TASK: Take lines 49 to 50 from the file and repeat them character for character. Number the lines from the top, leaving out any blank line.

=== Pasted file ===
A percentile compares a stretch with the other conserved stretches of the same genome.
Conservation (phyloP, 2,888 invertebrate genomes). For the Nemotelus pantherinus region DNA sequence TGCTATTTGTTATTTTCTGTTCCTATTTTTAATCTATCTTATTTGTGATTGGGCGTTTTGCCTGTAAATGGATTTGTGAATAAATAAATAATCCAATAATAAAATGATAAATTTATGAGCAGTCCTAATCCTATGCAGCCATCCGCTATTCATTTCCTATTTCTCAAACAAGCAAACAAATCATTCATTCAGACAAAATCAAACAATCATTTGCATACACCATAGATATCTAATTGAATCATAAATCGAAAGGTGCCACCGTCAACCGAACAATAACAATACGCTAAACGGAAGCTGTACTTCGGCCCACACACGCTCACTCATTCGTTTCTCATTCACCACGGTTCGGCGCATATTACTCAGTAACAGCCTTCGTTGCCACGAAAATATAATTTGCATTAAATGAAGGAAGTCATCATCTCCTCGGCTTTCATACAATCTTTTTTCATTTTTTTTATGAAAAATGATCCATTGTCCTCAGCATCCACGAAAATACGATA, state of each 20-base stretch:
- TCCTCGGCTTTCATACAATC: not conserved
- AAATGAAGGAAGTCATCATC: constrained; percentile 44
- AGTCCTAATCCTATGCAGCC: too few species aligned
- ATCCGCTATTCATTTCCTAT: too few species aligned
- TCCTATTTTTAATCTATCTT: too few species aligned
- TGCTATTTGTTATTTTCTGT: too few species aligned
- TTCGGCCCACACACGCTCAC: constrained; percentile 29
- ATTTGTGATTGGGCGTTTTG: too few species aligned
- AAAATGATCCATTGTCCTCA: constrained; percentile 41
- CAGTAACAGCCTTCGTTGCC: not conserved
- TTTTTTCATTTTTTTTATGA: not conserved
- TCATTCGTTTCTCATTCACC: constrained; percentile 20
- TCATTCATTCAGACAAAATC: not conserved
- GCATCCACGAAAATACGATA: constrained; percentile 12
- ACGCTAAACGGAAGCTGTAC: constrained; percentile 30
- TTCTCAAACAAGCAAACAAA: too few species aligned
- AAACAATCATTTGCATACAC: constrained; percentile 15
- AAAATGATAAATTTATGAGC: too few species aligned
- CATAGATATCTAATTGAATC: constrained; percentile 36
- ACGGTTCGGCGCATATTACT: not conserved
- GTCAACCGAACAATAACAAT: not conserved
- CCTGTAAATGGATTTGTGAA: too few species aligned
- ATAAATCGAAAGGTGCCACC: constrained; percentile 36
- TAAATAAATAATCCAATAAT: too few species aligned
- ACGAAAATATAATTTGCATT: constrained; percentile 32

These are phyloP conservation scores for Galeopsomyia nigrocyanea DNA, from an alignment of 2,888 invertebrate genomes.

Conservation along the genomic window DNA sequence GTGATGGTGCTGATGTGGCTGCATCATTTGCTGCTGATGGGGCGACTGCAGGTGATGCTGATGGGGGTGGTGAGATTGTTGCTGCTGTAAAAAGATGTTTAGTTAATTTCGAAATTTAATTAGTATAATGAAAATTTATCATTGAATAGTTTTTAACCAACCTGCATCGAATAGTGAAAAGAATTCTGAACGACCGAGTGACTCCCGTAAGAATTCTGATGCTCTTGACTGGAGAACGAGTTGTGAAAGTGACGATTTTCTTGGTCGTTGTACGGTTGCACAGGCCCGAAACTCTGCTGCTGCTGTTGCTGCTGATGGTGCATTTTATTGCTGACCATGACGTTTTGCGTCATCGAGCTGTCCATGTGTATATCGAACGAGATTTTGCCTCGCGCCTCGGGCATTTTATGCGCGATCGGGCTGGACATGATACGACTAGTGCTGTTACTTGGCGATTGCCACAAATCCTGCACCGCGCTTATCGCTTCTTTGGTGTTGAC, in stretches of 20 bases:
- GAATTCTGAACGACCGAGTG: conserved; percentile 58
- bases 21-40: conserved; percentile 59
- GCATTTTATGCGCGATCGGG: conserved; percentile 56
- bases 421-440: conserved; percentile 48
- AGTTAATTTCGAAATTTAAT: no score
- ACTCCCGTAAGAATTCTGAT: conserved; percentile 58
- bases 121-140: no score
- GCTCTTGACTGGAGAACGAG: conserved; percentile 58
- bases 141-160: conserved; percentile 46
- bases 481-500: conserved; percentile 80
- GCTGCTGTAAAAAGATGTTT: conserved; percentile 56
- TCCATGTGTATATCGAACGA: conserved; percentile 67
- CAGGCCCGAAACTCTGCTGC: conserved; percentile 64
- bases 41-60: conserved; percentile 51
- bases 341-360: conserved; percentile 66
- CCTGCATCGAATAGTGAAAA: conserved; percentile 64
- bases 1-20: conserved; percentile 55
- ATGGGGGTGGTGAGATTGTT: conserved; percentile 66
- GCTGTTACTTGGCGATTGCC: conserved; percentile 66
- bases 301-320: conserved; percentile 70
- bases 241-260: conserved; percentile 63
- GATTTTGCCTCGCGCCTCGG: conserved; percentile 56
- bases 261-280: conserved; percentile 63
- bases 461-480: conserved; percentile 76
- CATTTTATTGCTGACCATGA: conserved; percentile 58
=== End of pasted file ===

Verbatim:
- bases 301-320: conserved; percentile 70
- bases 241-260: conserved; percentile 63